The Anglicans also made two films in the 1920s. In late 1921, in a contract with the Melanesian Mission in New Zealand, George H. Tarr took 10,000 feet of film of Melanesian Mission activities and produced a film entitled Ten
Thousand Miles with the S.Y. Southern Cross, which was shown in Auckland on 19-21 April 1922, with Bishop J. M. Stewart (q.v.) speaking at the first screening. Tarr and Hector McQuarrie then toured New Zealand with the film. The two of them got along poorly, and though the contract stipulated that the proceeds were to be split between Tarr and the Melanesian Mission, ownership of the film became an issue. Both Tarr and McQuarrie made financial claims against the Melanesian Mission in New Zealand. The Melanesian Mission rejected McQuarrie's claims and sold three thousand feet (914 metres) of the film to the New Zealand Anglican Board of Missions; from those proceeds, they met some of Tarr's claims. They also sent a copy of the film to the Melanesian Mission in England. They were confused about the ownership, complained about the poor quality, and rejected it. There appears to be sixteen minutes of this film in the New Zealand Film Archive. The English Southern Cross Log reports that another film was made in about 1926 entitled Melanesia: Isles of Enchantment in the South Pacific. It circulated widely in England when the Melanesian Mission English Committee Travelling Secretary and others went out to parishes on deputation work. (Terry Brown, personal communication, 15 July 2012; and Stella Ramage, 16 July 2012; Douglas 2004, 40; Johnson 1945)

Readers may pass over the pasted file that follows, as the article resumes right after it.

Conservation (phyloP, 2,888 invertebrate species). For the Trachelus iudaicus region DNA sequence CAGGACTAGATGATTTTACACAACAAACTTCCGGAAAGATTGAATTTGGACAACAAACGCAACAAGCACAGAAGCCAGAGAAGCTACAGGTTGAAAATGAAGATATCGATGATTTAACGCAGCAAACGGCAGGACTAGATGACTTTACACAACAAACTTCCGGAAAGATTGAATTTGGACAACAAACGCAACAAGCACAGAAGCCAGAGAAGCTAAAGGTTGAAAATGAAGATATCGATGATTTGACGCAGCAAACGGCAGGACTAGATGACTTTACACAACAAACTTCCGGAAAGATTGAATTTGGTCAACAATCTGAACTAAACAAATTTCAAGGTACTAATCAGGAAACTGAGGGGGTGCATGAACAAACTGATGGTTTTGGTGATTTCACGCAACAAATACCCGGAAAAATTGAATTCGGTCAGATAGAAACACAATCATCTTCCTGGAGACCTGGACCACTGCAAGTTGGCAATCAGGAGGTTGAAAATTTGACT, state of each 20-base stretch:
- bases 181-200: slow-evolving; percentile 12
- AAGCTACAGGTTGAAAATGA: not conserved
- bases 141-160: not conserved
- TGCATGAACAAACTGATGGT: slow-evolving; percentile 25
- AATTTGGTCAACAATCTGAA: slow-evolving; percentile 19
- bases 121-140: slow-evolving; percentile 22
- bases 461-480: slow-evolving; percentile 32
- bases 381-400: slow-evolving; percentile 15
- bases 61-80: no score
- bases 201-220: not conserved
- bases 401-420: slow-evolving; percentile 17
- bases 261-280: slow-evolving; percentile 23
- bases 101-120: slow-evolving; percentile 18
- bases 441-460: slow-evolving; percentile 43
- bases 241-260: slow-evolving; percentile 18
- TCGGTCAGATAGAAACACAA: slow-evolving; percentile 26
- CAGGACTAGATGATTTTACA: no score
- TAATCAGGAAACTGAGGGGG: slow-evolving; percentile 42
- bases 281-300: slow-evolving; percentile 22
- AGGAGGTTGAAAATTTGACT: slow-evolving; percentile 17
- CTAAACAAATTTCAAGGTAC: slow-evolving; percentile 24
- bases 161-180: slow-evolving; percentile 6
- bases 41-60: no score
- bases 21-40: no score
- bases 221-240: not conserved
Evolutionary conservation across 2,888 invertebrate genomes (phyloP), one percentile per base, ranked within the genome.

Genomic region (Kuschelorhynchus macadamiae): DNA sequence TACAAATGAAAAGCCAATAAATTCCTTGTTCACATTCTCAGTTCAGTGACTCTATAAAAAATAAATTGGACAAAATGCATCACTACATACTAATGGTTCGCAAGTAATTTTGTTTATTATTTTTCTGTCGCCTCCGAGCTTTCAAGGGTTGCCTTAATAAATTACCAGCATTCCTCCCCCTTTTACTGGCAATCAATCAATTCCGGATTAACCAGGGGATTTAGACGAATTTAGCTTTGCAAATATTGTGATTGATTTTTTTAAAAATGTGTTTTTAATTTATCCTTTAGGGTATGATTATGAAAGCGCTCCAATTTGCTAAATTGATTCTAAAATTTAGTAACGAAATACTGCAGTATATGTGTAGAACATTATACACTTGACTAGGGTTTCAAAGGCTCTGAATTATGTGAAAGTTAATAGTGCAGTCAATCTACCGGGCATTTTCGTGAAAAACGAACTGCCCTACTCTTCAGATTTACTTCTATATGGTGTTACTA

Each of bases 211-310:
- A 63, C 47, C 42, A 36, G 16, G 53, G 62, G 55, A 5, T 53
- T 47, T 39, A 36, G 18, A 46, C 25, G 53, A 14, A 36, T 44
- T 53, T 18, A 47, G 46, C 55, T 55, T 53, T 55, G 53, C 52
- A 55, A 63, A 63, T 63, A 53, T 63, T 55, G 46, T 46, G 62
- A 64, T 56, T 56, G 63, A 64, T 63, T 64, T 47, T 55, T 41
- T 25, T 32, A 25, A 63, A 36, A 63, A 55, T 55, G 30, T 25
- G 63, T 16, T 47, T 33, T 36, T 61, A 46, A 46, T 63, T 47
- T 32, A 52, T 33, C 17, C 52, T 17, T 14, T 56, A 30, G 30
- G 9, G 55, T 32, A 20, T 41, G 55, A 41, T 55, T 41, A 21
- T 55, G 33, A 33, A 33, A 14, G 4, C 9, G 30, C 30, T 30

The Americans forces also had movie cameras with them during the Second World War and took the first colour film in the Solomon Islands. In 1947, the Anglicans made Southern Cross, a silent film, with a sound track added circa 1952. Other Anglican films were Martyr's Harvest (filmed around the consecration of Bishop A. T. Hill (q.v.) in 1954), Brown Fishers of Melanesia (filmed around the arrival of Edgar Wood as Dean of Honiara in 1961), Partners in the Pacific (1963, filmed around the consecration of Bishops Leonard Alafurai (q.v.) and Dudley Tuti (q.v.)) and Spearhead (1964, about Ini Kopuria (q.v.) and the Melanesian Brotherhood (q.v.), set mainly on Guadalcanal). (personal communications from Terry Brown, 12 July 2012; and Stella Ramage 16 July 2012)